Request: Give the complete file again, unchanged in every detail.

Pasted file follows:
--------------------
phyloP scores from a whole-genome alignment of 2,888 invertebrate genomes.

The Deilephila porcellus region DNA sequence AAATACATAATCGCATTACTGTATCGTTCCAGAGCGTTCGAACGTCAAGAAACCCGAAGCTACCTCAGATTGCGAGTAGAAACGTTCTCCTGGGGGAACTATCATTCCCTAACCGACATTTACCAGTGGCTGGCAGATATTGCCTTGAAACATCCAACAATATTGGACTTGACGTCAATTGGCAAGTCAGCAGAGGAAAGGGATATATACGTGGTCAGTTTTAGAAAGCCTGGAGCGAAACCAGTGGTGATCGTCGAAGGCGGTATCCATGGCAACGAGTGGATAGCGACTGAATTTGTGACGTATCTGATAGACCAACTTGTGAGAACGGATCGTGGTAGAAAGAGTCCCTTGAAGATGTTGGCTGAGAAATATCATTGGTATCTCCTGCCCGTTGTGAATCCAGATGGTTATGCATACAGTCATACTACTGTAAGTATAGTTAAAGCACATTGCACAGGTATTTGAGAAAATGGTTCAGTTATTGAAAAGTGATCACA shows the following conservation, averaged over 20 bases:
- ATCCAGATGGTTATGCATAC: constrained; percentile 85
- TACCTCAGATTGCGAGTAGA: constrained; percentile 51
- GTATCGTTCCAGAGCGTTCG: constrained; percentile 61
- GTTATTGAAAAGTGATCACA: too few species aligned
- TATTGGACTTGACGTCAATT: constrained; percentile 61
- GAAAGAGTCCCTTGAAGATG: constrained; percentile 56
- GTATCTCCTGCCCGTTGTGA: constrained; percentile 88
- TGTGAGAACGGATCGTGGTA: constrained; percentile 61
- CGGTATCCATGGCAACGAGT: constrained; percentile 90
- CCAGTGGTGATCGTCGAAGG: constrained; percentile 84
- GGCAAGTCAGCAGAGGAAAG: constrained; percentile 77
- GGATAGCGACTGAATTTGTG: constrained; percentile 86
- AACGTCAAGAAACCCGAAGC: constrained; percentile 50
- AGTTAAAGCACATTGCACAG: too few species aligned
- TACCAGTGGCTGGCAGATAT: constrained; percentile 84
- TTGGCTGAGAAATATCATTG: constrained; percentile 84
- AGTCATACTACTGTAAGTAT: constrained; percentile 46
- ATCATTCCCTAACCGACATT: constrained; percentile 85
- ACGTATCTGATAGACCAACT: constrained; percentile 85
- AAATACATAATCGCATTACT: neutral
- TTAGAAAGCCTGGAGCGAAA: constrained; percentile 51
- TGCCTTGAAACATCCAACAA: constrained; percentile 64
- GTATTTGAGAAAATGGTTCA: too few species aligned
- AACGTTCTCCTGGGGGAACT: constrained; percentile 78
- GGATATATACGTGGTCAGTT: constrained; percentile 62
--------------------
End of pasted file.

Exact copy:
phyloP scores from a whole-genome alignment of 2,888 invertebrate genomes.

The Deilephila porcellus region DNA sequence AAATACATAATCGCATTACTGTATCGTTCCAGAGCGTTCGAACGTCAAGAAACCCGAAGCTACCTCAGATTGCGAGTAGAAACGTTCTCCTGGGGGAACTATCATTCCCTAACCGACATTTACCAGTGGCTGGCAGATATTGCCTTGAAACATCCAACAATATTGGACTTGACGTCAATTGGCAAGTCAGCAGAGGAAAGGGATATATACGTGGTCAGTTTTAGAAAGCCTGGAGCGAAACCAGTGGTGATCGTCGAAGGCGGTATCCATGGCAACGAGTGGATAGCGACTGAATTTGTGACGTATCTGATAGACCAACTTGTGAGAACGGATCGTGGTAGAAAGAGTCCCTTGAAGATGTTGGCTGAGAAATATCATTGGTATCTCCTGCCCGTTGTGAATCCAGATGGTTATGCATACAGTCATACTACTGTAAGTATAGTTAAAGCACATTGCACAGGTATTTGAGAAAATGGTTCAGTTATTGAAAAGTGATCACA shows the following conservation, averaged over 20 bases:
- ATCCAGATGGTTATGCATAC: constrained; percentile 85
- TACCTCAGATTGCGAGTAGA: constrained; percentile 51
- GTATCGTTCCAGAGCGTTCG: constrained; percentile 61
- GTTATTGAAAAGTGATCACA: too few species aligned
- TATTGGACTTGACGTCAATT: constrained; percentile 61
- GAAAGAGTCCCTTGAAGATG: constrained; percentile 56
- GTATCTCCTGCCCGTTGTGA: constrained; percentile 88
- TGTGAGAACGGATCGTGGTA: constrained; percentile 61
- CGGTATCCATGGCAACGAGT: constrained; percentile 90
- CCAGTGGTGATCGTCGAAGG: constrained; percentile 84
- GGCAAGTCAGCAGAGGAAAG: constrained; percentile 77
- GGATAGCGACTGAATTTGTG: constrained; percentile 86
- AACGTCAAGAAACCCGAAGC: constrained; percentile 50
- AGTTAAAGCACATTGCACAG: too few species aligned
- TACCAGTGGCTGGCAGATAT: constrained; percentile 84
- TTGGCTGAGAAATATCATTG: constrained; percentile 84
- AGTCATACTACTGTAAGTAT: constrained; percentile 46
- ATCATTCCCTAACCGACATT: constrained; percentile 85
- ACGTATCTGATAGACCAACT: constrained; percentile 85
- AAATACATAATCGCATTACT: neutral
- TTAGAAAGCCTGGAGCGAAA: constrained; percentile 51
- TGCCTTGAAACATCCAACAA: constrained; percentile 64
- GTATTTGAGAAAATGGTTCA: too few species aligned
- AACGTTCTCCTGGGGGAACT: constrained; percentile 78
- GGATATATACGTGGTCAGTT: constrained; percentile 62